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Aaron Ralston

Balance in the Horse Industry, by Aaron Ralston



Aaron Ralston

Aaron Ralston

I attended one of the largest horse sales in the country, where I saw an awful lot of different situations.
First, there is the horse trader. These are the guys that are pushing horses out to buyers. They sell a horse, then repurchase something else, often times buying someone else’s mistake or misfortune. I don’t have a problem with this, if it is done with proper training and ethics. Most traders these days are hobbyist, and like to have a project that they can improve, resell, get their money back, then feel good about their accomplishment. The “glory” days of the professional trader are behind us. Only a few exceptions remain in their respective disciplines.
Second, there is the broken dream breeder. These break my heart to see, but is a harsh reality. These folks had a dream and took a chance, often out of their budget, to raise babies and deliver them to the public. Throughout this process they slowly realize the expense, hard work, etc, but continue on in hopes that it will get better. When they finally begin to sell colts, the prices are depressingly low. Very few buyers want a yearling or two year old that will not be ready and safe for two or three years. This is America. We want instant gratification! Unfortunately, these breeders become so sour that they sell everything and buy a motorcycle or boat. But in the meantime, the results of their broken dreams still exist and must find a purpose.
Third, there is the wanting dreamer, afraid to buy and ruin their mental image of what could be. These are great people to talk to because they know exactly what they want but just can’t seem to find it. Their enthusiasm is so high and their curiosity is endless. They become addicted to the search for perfection. Their dream is never realized, but it is never broken.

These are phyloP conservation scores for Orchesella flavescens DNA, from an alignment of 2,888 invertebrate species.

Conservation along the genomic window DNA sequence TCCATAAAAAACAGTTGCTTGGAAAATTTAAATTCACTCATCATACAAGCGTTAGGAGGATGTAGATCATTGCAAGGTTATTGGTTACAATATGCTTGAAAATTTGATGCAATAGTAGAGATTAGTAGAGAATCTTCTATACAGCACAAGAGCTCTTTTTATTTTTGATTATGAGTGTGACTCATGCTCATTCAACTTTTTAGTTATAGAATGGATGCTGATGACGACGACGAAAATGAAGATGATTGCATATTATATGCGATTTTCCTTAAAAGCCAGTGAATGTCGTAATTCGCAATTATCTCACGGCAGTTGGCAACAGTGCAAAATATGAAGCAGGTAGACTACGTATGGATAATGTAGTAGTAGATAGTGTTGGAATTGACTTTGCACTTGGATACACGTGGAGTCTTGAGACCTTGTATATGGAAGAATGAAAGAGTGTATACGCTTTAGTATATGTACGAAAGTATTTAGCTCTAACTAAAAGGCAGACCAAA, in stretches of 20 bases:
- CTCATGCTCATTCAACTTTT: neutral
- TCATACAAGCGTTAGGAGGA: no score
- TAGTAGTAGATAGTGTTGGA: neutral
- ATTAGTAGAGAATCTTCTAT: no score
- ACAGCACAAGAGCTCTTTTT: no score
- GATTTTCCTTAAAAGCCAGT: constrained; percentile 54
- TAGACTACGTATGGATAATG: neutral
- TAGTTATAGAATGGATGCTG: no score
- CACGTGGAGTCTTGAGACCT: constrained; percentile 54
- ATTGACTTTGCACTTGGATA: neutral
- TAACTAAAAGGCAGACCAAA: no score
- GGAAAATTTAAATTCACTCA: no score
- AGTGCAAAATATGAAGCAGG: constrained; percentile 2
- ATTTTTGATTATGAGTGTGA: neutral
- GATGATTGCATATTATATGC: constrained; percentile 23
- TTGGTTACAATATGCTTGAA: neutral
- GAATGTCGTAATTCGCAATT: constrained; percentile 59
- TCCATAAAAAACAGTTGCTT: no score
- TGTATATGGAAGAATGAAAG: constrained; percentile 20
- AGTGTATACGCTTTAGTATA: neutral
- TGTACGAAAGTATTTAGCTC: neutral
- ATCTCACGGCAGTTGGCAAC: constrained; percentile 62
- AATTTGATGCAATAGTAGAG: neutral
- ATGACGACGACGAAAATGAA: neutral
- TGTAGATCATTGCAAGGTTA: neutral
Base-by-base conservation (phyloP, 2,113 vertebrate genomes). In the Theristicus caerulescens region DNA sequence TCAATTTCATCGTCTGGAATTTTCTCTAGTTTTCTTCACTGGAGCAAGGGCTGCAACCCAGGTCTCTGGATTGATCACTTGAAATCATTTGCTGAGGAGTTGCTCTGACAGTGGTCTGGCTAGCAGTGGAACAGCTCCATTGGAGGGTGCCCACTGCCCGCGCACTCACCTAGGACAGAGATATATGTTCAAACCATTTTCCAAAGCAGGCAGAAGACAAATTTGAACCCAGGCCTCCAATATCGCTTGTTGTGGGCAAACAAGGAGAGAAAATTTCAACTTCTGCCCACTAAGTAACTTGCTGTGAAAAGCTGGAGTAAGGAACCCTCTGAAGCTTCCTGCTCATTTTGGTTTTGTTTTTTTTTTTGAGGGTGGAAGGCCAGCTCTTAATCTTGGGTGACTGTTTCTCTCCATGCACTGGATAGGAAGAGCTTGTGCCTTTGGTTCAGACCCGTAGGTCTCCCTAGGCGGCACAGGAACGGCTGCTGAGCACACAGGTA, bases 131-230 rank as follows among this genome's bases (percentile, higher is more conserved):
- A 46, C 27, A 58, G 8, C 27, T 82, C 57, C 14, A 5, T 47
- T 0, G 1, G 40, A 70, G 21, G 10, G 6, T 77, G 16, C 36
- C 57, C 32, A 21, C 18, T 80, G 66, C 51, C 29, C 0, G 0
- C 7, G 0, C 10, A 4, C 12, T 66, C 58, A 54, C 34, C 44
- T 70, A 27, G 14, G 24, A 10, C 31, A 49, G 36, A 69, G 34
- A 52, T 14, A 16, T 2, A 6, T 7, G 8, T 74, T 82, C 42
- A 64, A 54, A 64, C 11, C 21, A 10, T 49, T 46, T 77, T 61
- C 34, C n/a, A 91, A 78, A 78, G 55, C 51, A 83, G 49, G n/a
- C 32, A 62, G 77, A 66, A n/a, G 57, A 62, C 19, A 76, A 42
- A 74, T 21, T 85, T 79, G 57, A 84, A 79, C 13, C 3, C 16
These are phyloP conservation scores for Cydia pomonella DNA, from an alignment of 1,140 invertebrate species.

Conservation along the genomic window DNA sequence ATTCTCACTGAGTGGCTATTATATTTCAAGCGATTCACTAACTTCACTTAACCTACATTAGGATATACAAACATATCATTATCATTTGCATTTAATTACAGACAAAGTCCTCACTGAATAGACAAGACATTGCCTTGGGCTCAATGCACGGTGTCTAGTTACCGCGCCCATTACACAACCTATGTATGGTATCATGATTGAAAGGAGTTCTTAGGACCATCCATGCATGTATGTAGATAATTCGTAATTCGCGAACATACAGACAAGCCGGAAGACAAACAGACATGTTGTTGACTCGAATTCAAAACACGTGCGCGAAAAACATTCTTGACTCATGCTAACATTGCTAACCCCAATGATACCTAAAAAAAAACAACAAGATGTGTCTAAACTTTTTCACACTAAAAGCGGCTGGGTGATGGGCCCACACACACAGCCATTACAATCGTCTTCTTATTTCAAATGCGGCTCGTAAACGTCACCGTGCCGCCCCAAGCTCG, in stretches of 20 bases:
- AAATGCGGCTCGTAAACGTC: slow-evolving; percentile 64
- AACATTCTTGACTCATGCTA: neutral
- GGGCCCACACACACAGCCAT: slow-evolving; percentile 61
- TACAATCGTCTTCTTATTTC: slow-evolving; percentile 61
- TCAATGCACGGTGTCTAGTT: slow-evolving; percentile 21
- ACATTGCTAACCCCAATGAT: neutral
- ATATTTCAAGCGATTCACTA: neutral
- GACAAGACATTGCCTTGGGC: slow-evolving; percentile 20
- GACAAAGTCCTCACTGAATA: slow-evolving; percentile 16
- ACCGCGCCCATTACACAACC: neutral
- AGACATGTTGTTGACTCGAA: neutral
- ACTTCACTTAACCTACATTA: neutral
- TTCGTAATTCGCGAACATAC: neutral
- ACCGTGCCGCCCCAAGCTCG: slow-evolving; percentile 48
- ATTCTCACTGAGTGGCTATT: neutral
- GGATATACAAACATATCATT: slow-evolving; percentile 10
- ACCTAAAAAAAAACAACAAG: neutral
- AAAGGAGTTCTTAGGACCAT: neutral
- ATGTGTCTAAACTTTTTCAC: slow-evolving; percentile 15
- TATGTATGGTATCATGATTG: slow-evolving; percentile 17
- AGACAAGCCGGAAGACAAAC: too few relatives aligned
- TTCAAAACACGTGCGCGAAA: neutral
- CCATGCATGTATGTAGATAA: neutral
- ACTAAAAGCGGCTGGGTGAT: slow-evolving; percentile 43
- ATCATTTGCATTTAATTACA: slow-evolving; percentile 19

My last observation is of the seasoned veteran. This individual knows all the lines, all the tricks, has probably made all the mistakes but finds the occasional diamond in the ruff. This person has few words and asks serious questions while looking deep into your soul to hear the meaning behind your words.
These examples show a growth and transformation of experience. This is usually the best method of discovery, however, the problem lies with the stewardship of the live animal that wants to live on, despite the absence of the people responsible for creating it. My only solution to this problem is the sharing of knowledge in an attempt to promote responsible breeding. There are plenty of mistakes to make and dreams to be broken without creating more unwanted horses. Perhaps through our modern information exchange we will see a balance in the horse industry. In the mean time, enjoy what you have and have what you can afford. I am speaking from my experience, I have been all of these.


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